Outside our control
- Kashmir: 3 militants dead after attack at army camp in Handwara, medicines with Pak marking recovered
- The whitewash: Probe alleges Rohith Vemula's mother faked Dalit status, blames him for his suicide
- BCCI refute allegations of non-compliance with Lodha panel in Supreme Court
- Jayalalithaa's health: Madras HC dismisses petition, says filed for publicity, political reasons
- Government study finds toxins in PET bottles of 5 soft drink brands
Outside our control
The relatives of the Indian couple involved in the Norway row have asked the Indian government to intervene. But every issue involving an Indian citizen outside the country does not lie within the domestic remit. As External Affairs Minister Salman Khurshid has stated, this case falls under the Norway law and is not a government-to-government affair. Every person is subject to the laws and rules of the country he is living in.
— Kshitij Gupta, Narwana
Waiting to happen
A MISHAP at Old Delhi's Bhagirath Palace was waiting to happen ('Chandni choke', IE, December 14) and sure enough, a fire broke out on Thursday. The callous attitude of the civic authorities and the police is to blame for this. Neither has checked the unauthorised commercialisation that is rampant in the area. Unplanned construction has choked the alleys of Chandni Chowk, the low-hanging electric wires are a fire hazard and hawkers encroach on the footpaths. All of this might have hampered the progress of fire tenders, which needed to get there fast.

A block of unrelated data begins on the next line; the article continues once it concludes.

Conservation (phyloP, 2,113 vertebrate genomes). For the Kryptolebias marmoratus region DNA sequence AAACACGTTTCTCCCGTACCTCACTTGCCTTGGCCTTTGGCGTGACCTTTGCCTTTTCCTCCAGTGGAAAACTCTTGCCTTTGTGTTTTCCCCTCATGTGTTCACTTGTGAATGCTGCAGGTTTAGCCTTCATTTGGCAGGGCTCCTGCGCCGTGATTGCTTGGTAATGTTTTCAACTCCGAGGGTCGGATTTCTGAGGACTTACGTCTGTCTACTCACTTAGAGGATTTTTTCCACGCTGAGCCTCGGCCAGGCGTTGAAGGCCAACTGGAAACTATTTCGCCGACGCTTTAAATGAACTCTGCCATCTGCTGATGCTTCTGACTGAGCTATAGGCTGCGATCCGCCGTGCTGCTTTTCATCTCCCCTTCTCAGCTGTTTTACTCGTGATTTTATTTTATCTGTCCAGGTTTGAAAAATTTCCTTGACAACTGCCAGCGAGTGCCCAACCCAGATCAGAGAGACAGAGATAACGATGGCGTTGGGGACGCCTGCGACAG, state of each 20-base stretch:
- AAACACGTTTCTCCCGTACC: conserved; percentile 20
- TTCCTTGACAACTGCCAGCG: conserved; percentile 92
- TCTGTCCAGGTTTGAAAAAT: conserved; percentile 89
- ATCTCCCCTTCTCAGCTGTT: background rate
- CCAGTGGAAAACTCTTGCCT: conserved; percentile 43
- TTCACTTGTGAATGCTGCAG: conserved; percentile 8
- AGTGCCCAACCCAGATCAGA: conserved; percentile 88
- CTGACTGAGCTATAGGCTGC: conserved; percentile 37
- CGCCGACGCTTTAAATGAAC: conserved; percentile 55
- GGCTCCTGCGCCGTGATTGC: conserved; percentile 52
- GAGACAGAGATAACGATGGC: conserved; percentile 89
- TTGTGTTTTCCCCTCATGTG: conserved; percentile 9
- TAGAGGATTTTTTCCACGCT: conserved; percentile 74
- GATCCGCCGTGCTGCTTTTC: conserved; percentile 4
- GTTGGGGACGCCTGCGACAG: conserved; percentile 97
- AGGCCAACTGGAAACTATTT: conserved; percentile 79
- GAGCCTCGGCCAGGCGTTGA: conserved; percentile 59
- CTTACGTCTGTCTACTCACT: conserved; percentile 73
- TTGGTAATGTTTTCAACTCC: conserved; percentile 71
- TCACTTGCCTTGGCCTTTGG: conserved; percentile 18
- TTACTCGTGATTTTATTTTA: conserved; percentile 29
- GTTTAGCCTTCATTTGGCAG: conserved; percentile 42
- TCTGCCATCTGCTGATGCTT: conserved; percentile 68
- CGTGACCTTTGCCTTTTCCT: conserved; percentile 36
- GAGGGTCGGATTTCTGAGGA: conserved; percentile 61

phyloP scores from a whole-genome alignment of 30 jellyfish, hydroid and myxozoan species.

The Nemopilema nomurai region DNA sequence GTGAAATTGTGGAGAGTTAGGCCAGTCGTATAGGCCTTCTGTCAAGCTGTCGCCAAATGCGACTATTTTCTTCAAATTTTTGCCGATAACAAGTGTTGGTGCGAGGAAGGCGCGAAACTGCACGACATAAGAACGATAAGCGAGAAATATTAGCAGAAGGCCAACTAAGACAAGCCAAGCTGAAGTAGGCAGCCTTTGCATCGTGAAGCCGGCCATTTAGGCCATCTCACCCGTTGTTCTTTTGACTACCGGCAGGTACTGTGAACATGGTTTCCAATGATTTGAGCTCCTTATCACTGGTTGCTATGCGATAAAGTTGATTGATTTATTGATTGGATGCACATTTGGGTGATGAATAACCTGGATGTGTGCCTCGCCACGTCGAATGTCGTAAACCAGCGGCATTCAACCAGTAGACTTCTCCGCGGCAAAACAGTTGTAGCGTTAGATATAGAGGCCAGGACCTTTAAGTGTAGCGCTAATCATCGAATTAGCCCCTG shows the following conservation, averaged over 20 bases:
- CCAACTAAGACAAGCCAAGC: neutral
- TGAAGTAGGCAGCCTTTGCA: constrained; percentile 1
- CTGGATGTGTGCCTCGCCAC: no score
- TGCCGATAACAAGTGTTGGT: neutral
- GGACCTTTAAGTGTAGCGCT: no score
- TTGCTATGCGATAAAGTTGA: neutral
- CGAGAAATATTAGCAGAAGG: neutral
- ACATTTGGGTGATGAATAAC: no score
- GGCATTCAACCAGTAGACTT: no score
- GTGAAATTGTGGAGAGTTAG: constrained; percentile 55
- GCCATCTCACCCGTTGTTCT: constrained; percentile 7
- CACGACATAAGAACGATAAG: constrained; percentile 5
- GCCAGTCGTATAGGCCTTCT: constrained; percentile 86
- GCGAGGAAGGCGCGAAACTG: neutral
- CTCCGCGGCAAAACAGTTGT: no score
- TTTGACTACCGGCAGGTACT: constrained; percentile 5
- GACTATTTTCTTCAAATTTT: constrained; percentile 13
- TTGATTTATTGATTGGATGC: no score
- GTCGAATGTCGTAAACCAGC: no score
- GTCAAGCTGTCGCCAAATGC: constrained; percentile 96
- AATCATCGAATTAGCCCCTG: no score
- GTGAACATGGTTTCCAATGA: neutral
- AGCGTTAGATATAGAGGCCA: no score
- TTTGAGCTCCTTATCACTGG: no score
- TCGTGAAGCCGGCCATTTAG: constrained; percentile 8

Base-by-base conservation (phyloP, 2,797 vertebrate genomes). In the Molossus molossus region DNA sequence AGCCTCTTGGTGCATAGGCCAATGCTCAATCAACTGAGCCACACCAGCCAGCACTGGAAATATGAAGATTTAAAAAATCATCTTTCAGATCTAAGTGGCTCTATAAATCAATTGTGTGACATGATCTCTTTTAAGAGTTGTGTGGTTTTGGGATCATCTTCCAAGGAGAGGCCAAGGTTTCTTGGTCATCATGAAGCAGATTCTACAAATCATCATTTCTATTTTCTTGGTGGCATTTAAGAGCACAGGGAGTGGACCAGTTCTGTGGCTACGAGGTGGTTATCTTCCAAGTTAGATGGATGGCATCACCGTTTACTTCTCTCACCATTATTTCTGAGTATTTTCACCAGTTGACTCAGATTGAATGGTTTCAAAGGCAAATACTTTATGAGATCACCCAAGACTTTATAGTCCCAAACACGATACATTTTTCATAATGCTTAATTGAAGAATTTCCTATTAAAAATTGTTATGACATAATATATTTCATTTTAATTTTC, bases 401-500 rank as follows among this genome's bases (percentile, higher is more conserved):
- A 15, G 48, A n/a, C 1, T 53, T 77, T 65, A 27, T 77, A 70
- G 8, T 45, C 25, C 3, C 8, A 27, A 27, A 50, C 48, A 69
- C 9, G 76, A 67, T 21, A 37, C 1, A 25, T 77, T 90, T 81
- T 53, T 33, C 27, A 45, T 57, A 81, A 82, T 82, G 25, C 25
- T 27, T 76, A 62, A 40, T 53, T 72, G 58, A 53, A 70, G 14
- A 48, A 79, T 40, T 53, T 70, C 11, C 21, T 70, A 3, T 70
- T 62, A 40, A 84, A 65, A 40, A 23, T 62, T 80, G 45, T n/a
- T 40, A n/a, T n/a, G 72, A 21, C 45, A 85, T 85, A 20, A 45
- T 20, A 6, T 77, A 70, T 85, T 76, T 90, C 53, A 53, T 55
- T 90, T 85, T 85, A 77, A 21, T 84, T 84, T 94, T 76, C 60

— Madhu Agrawal
THIS refers to Ashutosh Varshney's 'Man with a Plan' (IE, December 14). The author points out that Nehru was the architect of central planning in India, which failed "to attack mass poverty". However, he defends Nehru by asserting that it was not simply a "mistaken individual faith" but "a failure of an entire generation of economists, intellectuals". This is poor consolation for the misery that central planning caused — shortages, the licence raj, corruption. In his earlier article ('Raising democracy', IE, November 30), Varshney seemed to give too much credit to Nehru as the "father of democracy" in India, overlooking the fact that many people were responsible for bringing democracy to the country.
- Revealing Elena Ferrante’s identity violates her desire for privacy
- Breakdown of LoC ceasefire will make it difficult for army to control infiltration
- Academic publishers suit shows how much they benefitted from intellectual commons
- Lack of unity has prevented Sindhi nationalists from pressuring Islamabad
- India must be prepared to deal with a disease that is growing globally
- Challenge for India’s leaders is to show that strength can be blended with subtlety & deftness